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Private and Public on Social Network Sites

Differences and Similarities between Germany and China in a Globalized World


Jingwei Wu

This book explores the boundary between «the private» and «the public» on Social Network Sites based on the sociability framework. The author analyses the roles of social norms and influences, benefits, and risks/costs, on the behaviors of SNSs users through models based on Social Exchange Theory, Social Penetration Theory and Communication Privacy Management Theory. She reviews different notions of «the private» and «the public» and selects the sociability framework to investigate the distinction between private and public. The author uses this theoretical framework to conduct online surveys and interviews with selected SNSs users in Germany and China and concludes that the clear boundary of «the private» and «the public» on SNSs is a result of acts of disclosure and/or withdrawal of personal information and political opinions. Globalization and mediatization contribute to similarities among different countries but do not erase the differences in their respective boundaries.

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This dissertation is not only my hard work, it is also an achievement filled with encouragement, support, love and appreciation. Five years ago, I embarked on an arduous climb up a steep and challenging mountain that was my doctoral research. It was the most demanding period of my academic life, but I was extremely lucky to have all of the following people who have held my hand throughout the entire journey:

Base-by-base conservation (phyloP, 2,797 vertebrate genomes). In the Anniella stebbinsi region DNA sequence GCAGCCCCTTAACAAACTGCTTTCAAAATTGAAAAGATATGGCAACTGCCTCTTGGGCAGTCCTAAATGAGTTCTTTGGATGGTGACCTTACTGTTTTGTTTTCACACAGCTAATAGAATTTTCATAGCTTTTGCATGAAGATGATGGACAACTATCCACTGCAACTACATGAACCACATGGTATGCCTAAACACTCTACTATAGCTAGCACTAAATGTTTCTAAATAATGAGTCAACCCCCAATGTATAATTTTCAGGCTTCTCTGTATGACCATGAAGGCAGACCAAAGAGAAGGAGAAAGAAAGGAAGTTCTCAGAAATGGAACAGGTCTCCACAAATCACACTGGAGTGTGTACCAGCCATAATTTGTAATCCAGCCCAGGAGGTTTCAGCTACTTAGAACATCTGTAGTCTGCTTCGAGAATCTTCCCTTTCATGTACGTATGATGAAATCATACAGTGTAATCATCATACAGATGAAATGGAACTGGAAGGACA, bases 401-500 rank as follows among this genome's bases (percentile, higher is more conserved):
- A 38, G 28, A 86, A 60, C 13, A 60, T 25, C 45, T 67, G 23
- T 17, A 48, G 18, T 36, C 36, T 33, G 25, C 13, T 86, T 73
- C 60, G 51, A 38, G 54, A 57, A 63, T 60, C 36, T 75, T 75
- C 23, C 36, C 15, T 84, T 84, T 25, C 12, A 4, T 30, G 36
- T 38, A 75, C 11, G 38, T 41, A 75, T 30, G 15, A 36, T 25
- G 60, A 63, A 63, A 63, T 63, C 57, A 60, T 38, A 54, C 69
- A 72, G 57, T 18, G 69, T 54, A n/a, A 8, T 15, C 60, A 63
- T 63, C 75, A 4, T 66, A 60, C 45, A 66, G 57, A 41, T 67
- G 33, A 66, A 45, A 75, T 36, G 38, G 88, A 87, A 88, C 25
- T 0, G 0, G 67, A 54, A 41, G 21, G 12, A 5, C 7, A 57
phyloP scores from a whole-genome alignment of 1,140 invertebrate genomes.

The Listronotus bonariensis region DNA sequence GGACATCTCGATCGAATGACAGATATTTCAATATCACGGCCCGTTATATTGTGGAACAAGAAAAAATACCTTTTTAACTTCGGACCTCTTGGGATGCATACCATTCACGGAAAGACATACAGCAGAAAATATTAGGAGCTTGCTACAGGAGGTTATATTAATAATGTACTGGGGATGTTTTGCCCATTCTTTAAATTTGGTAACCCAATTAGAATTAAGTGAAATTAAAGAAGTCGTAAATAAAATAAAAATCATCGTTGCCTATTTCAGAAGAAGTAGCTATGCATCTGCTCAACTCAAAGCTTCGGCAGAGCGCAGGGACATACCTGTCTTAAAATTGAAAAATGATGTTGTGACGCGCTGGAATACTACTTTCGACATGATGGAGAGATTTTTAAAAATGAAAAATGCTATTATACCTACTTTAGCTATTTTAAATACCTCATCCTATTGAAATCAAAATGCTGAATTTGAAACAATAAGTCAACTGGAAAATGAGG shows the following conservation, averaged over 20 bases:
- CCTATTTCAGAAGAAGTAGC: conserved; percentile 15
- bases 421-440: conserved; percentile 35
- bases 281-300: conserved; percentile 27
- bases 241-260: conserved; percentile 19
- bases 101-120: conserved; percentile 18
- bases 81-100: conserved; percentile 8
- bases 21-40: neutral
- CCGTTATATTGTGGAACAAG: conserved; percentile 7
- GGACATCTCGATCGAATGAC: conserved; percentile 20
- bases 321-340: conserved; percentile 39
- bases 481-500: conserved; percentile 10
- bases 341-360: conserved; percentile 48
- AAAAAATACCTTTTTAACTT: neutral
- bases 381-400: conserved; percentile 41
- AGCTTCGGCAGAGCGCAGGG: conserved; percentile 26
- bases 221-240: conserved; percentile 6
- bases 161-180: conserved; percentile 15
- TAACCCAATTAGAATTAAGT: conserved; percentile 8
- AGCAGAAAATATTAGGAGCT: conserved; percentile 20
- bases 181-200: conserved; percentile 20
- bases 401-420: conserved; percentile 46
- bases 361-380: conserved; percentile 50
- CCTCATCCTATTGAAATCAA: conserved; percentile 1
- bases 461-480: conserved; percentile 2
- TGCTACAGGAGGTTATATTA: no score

Firstly, I would like to thank primary supervisor, Prof. Dr. Klaus Beck. He is the reason I came to Berlin for my doctoral studies. Every word he spoke to me brimmed with encouragement. When I was struggling to make ends meet concurrently with trying to complete my dissertation, his encouragement provided me with endless strength. His works in the field of Computer Mediated Communication, Communication Theory and Communication Sociology offered a lot of inspiration for my dissertation. His patient guidance, detailed comments and goodwill are very much appreciated. I am also grateful to Prof. Dr. Martin Emmer, my secondary supervisor, for tolerating my strange writing style, patiently helping me refine my ideas, offering fresh suggestions, and directing my theoretical concepts to operationalized surveys.

Next, I am also grateful to the professors and colleagues at New York University (NYU), where I was fortunate enough to be invited by Prof. Rodney Benson for an academic exchange program. There, he provided me with a lot of useful literature and suggestions. His courses on communication theory are...

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